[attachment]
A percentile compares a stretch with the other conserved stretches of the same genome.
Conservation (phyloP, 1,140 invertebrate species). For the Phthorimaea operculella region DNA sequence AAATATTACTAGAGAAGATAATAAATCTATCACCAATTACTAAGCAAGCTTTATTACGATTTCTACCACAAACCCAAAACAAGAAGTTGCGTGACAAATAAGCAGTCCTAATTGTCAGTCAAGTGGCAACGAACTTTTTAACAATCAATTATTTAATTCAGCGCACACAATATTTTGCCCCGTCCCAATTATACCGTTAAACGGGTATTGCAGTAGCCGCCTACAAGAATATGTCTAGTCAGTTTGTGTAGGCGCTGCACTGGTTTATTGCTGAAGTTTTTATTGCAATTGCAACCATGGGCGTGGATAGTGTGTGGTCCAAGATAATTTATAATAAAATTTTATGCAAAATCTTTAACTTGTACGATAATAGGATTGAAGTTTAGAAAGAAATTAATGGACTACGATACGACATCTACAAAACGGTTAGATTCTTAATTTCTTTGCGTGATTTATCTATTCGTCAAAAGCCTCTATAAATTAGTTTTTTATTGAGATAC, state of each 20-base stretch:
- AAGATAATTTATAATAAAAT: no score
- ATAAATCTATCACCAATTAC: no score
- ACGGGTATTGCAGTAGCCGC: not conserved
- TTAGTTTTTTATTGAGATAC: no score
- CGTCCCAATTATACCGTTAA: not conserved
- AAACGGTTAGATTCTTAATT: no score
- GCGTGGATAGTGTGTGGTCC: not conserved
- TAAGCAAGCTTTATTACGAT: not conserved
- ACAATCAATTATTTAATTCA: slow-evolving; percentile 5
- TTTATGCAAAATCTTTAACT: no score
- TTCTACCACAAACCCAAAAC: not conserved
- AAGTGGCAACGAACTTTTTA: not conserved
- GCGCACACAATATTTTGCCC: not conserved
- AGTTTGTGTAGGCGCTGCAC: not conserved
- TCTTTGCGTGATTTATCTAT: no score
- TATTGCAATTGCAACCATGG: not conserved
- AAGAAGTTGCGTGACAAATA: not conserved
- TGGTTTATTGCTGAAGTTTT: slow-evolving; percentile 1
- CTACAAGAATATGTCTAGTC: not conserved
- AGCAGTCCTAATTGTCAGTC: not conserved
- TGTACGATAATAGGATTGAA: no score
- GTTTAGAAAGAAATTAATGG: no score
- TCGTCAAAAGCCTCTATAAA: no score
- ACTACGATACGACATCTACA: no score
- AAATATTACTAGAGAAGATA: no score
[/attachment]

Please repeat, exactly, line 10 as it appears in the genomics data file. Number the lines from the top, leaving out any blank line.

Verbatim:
- TAAGCAAGCTTTATTACGAT: not conserved